The Angel of Rome: And Other Stories

Image of The Angel of Rome: And Other Stories
Release Date: 
June 28, 2022
Reviewed by: 

The Angel of Rome is highly recommended. The stories represent some of Walter’s best writing.”

The Angel of Rome is a wonderful collection containing 11 stories and a novella. The rich and diverse assembly of voices and characters, the unique ways Walter structure his tales, the variety of places he brings his readers to—all are stellar. Not to forget, the author writes some really funny lines and infuses his tales with a considerable amount of humanity.

The stories grab the reader from the first line.

“Mother was a stunner.” The narrator is a nine-year-old girl.

“I have a crush on the mother of my worst student.” From a 50-year-old middle school science teacher.

“Oh, that Peter Pan hit-and-run prick.” A jilted lover waking up in the morning.

The best for last. “The famous actor was rubbing my tit with his elbow.” Young woman at a party.

The characters: There is the famous actor in a small town in Oregon described smoking only organic cigarettes, picking fake tobacco bits off his tongue, whinng “You know? About fame? How dispiriting it is, how dehumanizing? It’s like you’ve this . . . product.”

In “Fran’s Friend Has Cancer” an elderly couple, Max and Shelia, are in a restaurant dithering over a menu before the show. We’ve all been there—it is tedious—but Walter makes it interesting because the dithering becomes entangled with an inattentive waiter, the woman’s trip to see her son from a previous marriage, and a creative writing student at the next table transcribing the couple’s conversation in his journal.

Max grabs the journal and finds it is more than just the conversation. The student has added descriptives: “woman in bifocals, once pretty, man balding . . . voice whistling through false teeth.” “Fran’s Friend” is structured so that roughly three-quarters of the text is dialogue. But then as Max reads the journal, he remembers his stroke, his wedding, his radiation treatment, his fears—especially his fear of being alone. The story is only a dozen pages but is masterfully constructed and worth deconstructing for anyone interested in how to craft short fiction.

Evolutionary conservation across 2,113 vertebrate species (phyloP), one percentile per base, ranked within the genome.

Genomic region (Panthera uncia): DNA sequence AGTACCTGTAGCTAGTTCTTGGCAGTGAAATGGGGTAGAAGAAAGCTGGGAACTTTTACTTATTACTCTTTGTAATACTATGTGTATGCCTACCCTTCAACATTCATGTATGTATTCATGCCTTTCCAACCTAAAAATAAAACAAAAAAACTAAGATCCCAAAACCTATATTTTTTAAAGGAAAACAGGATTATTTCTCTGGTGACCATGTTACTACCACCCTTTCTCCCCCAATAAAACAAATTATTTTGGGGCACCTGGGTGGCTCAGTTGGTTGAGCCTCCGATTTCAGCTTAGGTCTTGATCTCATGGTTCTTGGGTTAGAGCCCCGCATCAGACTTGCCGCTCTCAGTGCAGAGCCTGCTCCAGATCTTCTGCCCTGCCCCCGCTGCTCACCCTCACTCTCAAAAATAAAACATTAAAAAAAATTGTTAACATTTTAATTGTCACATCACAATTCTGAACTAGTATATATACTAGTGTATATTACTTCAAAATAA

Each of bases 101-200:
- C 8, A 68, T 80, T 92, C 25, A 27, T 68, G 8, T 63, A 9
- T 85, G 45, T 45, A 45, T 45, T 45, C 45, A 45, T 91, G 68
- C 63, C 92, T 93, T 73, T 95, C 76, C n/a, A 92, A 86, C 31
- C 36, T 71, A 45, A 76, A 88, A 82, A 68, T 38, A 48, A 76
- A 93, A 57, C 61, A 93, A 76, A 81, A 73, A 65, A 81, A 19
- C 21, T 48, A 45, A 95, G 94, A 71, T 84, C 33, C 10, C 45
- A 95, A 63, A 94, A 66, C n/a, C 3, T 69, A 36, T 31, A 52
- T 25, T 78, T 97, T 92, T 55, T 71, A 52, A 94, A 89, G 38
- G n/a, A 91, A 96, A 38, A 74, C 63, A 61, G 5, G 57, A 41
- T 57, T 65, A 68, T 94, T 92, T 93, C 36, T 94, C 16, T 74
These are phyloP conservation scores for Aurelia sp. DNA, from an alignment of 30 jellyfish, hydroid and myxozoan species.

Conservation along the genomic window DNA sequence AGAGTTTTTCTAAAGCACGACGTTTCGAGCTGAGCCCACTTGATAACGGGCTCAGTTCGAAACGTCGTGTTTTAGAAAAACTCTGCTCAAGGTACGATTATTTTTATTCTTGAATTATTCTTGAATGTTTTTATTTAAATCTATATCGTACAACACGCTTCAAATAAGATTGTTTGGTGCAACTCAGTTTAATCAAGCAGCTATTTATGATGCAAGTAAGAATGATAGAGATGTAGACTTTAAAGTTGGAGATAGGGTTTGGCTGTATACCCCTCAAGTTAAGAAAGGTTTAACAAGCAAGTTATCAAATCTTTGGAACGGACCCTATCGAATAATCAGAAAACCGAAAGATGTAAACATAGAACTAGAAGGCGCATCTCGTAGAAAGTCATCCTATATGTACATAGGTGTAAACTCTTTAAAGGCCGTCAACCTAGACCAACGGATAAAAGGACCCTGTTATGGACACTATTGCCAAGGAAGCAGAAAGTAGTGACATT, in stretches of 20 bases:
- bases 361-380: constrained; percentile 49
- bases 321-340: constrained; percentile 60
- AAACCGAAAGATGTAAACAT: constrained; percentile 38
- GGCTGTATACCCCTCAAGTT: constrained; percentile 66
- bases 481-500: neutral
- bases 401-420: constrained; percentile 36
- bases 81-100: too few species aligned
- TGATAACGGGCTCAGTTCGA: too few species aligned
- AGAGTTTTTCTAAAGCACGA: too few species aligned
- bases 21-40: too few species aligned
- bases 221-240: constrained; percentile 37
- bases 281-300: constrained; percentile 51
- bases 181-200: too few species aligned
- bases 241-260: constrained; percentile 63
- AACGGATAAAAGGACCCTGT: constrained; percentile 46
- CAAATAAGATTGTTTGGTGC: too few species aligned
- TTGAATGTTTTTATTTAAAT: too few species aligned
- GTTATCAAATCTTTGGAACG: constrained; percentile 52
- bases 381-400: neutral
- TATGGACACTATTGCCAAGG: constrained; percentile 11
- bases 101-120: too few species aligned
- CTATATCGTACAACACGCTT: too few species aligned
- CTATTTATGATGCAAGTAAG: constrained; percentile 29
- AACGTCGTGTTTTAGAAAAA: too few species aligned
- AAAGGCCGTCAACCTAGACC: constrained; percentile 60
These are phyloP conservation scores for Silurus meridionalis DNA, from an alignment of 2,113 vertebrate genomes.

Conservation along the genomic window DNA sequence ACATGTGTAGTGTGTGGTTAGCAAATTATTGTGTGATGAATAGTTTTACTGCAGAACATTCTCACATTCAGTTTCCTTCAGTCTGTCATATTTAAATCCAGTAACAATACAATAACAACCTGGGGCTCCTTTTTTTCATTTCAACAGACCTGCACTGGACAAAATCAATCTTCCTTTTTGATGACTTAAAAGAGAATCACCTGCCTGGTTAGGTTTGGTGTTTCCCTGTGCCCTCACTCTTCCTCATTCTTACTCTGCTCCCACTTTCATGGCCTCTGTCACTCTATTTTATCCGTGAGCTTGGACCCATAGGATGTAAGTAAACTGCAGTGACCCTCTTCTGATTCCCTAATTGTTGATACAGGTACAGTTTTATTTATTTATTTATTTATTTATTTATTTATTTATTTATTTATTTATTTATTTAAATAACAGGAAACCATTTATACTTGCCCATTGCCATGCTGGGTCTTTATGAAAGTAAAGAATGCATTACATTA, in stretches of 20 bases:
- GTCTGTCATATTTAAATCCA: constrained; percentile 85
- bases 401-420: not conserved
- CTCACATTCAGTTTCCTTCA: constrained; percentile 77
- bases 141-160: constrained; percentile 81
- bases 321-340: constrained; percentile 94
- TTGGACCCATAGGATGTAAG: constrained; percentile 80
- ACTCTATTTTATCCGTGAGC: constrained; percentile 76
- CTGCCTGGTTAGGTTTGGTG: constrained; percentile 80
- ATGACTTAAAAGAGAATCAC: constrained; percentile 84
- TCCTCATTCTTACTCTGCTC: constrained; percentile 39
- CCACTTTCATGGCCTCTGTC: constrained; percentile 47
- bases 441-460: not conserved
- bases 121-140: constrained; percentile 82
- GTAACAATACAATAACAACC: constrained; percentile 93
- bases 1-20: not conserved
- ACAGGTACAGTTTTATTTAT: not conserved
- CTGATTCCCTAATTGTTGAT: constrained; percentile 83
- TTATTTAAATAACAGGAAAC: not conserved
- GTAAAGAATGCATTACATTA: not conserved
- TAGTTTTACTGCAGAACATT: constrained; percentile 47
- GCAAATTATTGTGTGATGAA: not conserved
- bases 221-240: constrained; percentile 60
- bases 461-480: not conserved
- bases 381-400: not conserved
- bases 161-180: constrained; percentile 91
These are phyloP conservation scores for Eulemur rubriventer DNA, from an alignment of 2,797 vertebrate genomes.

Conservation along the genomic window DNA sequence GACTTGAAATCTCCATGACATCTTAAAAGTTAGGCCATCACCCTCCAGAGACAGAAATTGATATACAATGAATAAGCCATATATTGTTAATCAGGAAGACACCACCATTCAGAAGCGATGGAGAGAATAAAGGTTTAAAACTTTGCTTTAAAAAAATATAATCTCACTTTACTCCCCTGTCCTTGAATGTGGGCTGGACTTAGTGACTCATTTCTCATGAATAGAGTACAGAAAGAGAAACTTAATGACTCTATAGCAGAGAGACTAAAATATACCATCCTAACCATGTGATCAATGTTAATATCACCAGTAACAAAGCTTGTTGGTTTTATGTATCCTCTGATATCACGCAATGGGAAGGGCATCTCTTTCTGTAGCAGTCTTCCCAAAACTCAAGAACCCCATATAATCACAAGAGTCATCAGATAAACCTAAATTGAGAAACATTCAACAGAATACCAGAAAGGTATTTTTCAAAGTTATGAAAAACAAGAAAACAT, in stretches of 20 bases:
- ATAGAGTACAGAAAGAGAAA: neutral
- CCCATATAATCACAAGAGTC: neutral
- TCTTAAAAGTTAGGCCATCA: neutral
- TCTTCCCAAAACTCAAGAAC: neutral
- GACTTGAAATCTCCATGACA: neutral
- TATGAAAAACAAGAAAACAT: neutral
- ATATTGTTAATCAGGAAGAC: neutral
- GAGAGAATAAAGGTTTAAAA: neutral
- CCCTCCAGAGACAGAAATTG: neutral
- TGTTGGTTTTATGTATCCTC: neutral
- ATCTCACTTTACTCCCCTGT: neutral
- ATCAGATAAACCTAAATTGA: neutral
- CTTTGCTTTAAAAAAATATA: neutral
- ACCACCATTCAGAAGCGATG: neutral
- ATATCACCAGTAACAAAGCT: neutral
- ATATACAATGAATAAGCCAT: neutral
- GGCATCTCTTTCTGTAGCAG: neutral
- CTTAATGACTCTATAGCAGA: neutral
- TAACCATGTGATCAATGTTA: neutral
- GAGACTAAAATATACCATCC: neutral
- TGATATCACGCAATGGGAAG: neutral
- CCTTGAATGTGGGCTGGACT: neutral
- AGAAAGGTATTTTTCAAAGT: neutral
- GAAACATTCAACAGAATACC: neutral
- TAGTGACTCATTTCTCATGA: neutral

“Cross the Woods” is a very short story about a lonely mother waking up to find her lover gone, musing about how good he’d been now, and before, feeling sorry for herself. The author lets the reader feel Maggie’s sadness, “a yawing sense of being alone.” But then, she finds in the kitchen, Marcus teaching her little boy how to tie a necktie. “Cross the woods.” . . . “Over the Hill.” Her sadness is lifted, Marcus is redeemed.

“Before You Blow” is a tale that illustrates a feature found in a number of Walters’ tales: a flash forward, a scene or two ahead of the current time frame, then reversion to current time. “Before You Blow” starts with a 16-year-old waitress, Jeans, at a pizza parlor, hustled by the cook, Joey, a prelaw college senior. They hang with his buddy who is dating Selena, a Safeway cashier with a baby, but with a car, and are out on a double date and decide to go skinny dipping. Stop. Flash forward 30 years. Joey is a lawyer; Jeans is a hi-tech lawyer home visiting her father. She sees Joey’s balding bloated face on a bus stop bench advertising for DUI and personal injury cases. Back to Jeans at 16, they are about to get into the water. The car with the baby in it starts to move, goes over the riverbank, and into the water. Jeans dives in and saves the baby. Tie in with the flash forward: Joey is on the bank “clothes completely dry told you everything you’d ever need to know.”

In “To the Corner” Walter sets up a retired newspaper man, Leonard, whose wife died, and he stopped caring about anything, let the yard and garden go, neighborhood gone down. Son gives him a gun for protection. There is the vague sense he might use it on himself. Add in a delicious crew of young teens, the ones up in the Boone, (where everything that summer was “up in the”), rowdy, noisy not bad, just nothing to do, pants around their knees, raggedy shirts.

And one of the guys is named A-Sym “so-called because of his one droopy eye, scar, crooked smile.” In the middle of this tale Walter puts on a street dialogue show that lights up the story and the book. Worth the price of the book. Leonard begins packing his wife’s old clothes, then his, looks out at the kids, takes out a box to them. “Holds out belts like a deacon at one of those snake churches.” “What kind of country is this, where smart young men can’t afford belts? We can sent spaceships.”  Hesitation, then try belts, try shirts, ties, slacks. A new style has been born up in the Boone. And Leonard asks a couple of kids to come over to weed and plant.

“The Angel of Rome” is a rambling tender novella of Jack, a romantic young American student of Latin, who becomes woven into a web of a beautiful Italian actress Angelina Amadio, shooting a movie in Rome. Stir in an American actor Ronnie Tower who thinks Jack knows Italian (doesn’t) and he wants Jack to fix him up a date with Angelina (actually, Angelina’s assistant), fix the script (done with the help of the Latin class). It’s an Italian comedy that works out well for Jack. Years pass and with Ronnie’s help Jack becomes a writer for TV and the movies, and Ronnie and Angelina are married. It is a story that has the earmarks of itself as a script for a movie.

Should it not be evident by this point, The Angel of Rome is highly recommended. The stories represent some of Walter’s best writing.